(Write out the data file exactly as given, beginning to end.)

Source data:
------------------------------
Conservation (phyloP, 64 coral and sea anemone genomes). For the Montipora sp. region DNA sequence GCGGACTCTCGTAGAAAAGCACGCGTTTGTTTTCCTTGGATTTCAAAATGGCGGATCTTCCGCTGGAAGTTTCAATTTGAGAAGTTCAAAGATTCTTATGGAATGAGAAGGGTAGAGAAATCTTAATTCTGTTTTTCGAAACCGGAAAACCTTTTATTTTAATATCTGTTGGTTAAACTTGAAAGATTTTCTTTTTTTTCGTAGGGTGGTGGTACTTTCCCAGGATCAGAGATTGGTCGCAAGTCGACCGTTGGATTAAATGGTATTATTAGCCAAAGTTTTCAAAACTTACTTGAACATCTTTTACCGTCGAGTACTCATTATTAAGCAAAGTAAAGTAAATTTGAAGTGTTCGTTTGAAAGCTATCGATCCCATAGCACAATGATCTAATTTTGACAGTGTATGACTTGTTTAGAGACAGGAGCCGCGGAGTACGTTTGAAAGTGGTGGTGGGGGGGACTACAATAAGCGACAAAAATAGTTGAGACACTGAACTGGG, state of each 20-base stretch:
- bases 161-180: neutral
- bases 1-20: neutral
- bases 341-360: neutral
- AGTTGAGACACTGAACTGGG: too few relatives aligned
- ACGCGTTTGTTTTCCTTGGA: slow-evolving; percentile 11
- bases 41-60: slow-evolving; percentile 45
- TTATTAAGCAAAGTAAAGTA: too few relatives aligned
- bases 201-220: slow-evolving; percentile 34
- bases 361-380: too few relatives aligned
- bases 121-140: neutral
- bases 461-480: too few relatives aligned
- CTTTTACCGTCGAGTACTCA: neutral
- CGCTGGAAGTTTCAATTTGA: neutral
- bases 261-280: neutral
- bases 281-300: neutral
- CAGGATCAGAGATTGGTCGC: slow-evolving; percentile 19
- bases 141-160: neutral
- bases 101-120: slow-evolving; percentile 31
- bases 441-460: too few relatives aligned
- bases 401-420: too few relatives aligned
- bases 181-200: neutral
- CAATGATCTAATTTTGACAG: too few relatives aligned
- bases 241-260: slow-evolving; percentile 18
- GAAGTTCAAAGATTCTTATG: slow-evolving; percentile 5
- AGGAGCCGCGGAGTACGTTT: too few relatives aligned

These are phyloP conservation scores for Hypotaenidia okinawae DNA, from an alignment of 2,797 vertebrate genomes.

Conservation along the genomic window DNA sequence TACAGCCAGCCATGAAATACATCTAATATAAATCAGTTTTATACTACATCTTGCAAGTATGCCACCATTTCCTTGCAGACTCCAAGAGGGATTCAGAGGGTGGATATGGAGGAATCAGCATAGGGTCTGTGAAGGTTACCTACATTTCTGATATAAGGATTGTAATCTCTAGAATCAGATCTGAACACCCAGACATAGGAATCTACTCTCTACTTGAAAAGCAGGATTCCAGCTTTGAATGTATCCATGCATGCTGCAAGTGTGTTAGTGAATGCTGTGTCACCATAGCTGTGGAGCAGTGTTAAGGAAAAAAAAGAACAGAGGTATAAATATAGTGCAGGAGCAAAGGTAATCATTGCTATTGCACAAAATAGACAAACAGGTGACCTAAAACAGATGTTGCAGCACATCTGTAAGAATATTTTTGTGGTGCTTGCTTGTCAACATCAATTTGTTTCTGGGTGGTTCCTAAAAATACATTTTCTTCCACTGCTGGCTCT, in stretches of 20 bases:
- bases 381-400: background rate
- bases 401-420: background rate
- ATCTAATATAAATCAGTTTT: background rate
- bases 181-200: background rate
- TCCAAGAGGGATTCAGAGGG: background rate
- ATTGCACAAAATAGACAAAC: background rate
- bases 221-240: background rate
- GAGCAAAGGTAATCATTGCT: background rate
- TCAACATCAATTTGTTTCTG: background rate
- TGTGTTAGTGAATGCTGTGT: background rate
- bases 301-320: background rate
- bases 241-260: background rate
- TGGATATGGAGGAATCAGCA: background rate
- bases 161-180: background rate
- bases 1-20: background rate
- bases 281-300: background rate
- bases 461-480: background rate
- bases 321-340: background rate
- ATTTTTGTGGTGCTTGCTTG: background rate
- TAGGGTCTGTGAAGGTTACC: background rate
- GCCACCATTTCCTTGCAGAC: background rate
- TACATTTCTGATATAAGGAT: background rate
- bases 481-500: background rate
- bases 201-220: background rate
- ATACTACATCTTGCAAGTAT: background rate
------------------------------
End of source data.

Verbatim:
Conservation (phyloP, 64 coral and sea anemone genomes). For the Montipora sp. region DNA sequence GCGGACTCTCGTAGAAAAGCACGCGTTTGTTTTCCTTGGATTTCAAAATGGCGGATCTTCCGCTGGAAGTTTCAATTTGAGAAGTTCAAAGATTCTTATGGAATGAGAAGGGTAGAGAAATCTTAATTCTGTTTTTCGAAACCGGAAAACCTTTTATTTTAATATCTGTTGGTTAAACTTGAAAGATTTTCTTTTTTTTCGTAGGGTGGTGGTACTTTCCCAGGATCAGAGATTGGTCGCAAGTCGACCGTTGGATTAAATGGTATTATTAGCCAAAGTTTTCAAAACTTACTTGAACATCTTTTACCGTCGAGTACTCATTATTAAGCAAAGTAAAGTAAATTTGAAGTGTTCGTTTGAAAGCTATCGATCCCATAGCACAATGATCTAATTTTGACAGTGTATGACTTGTTTAGAGACAGGAGCCGCGGAGTACGTTTGAAAGTGGTGGTGGGGGGGACTACAATAAGCGACAAAAATAGTTGAGACACTGAACTGGG, state of each 20-base stretch:
- bases 161-180: neutral
- bases 1-20: neutral
- bases 341-360: neutral
- AGTTGAGACACTGAACTGGG: too few relatives aligned
- ACGCGTTTGTTTTCCTTGGA: slow-evolving; percentile 11
- bases 41-60: slow-evolving; percentile 45
- TTATTAAGCAAAGTAAAGTA: too few relatives aligned
- bases 201-220: slow-evolving; percentile 34
- bases 361-380: too few relatives aligned
- bases 121-140: neutral
- bases 461-480: too few relatives aligned
- CTTTTACCGTCGAGTACTCA: neutral
- CGCTGGAAGTTTCAATTTGA: neutral
- bases 261-280: neutral
- bases 281-300: neutral
- CAGGATCAGAGATTGGTCGC: slow-evolving; percentile 19
- bases 141-160: neutral
- bases 101-120: slow-evolving; percentile 31
- bases 441-460: too few relatives aligned
- bases 401-420: too few relatives aligned
- bases 181-200: neutral
- CAATGATCTAATTTTGACAG: too few relatives aligned
- bases 241-260: slow-evolving; percentile 18
- GAAGTTCAAAGATTCTTATG: slow-evolving; percentile 5
- AGGAGCCGCGGAGTACGTTT: too few relatives aligned

These are phyloP conservation scores for Hypotaenidia okinawae DNA, from an alignment of 2,797 vertebrate genomes.

Conservation along the genomic window DNA sequence TACAGCCAGCCATGAAATACATCTAATATAAATCAGTTTTATACTACATCTTGCAAGTATGCCACCATTTCCTTGCAGACTCCAAGAGGGATTCAGAGGGTGGATATGGAGGAATCAGCATAGGGTCTGTGAAGGTTACCTACATTTCTGATATAAGGATTGTAATCTCTAGAATCAGATCTGAACACCCAGACATAGGAATCTACTCTCTACTTGAAAAGCAGGATTCCAGCTTTGAATGTATCCATGCATGCTGCAAGTGTGTTAGTGAATGCTGTGTCACCATAGCTGTGGAGCAGTGTTAAGGAAAAAAAAGAACAGAGGTATAAATATAGTGCAGGAGCAAAGGTAATCATTGCTATTGCACAAAATAGACAAACAGGTGACCTAAAACAGATGTTGCAGCACATCTGTAAGAATATTTTTGTGGTGCTTGCTTGTCAACATCAATTTGTTTCTGGGTGGTTCCTAAAAATACATTTTCTTCCACTGCTGGCTCT, in stretches of 20 bases:
- bases 381-400: background rate
- bases 401-420: background rate
- ATCTAATATAAATCAGTTTT: background rate
- bases 181-200: background rate
- TCCAAGAGGGATTCAGAGGG: background rate
- ATTGCACAAAATAGACAAAC: background rate
- bases 221-240: background rate
- GAGCAAAGGTAATCATTGCT: background rate
- TCAACATCAATTTGTTTCTG: background rate
- TGTGTTAGTGAATGCTGTGT: background rate
- bases 301-320: background rate
- bases 241-260: background rate
- TGGATATGGAGGAATCAGCA: background rate
- bases 161-180: background rate
- bases 1-20: background rate
- bases 281-300: background rate
- bases 461-480: background rate
- bases 321-340: background rate
- ATTTTTGTGGTGCTTGCTTG: background rate
- TAGGGTCTGTGAAGGTTACC: background rate
- GCCACCATTTCCTTGCAGAC: background rate
- TACATTTCTGATATAAGGAT: background rate
- bases 481-500: background rate
- bases 201-220: background rate
- ATACTACATCTTGCAAGTAT: background rate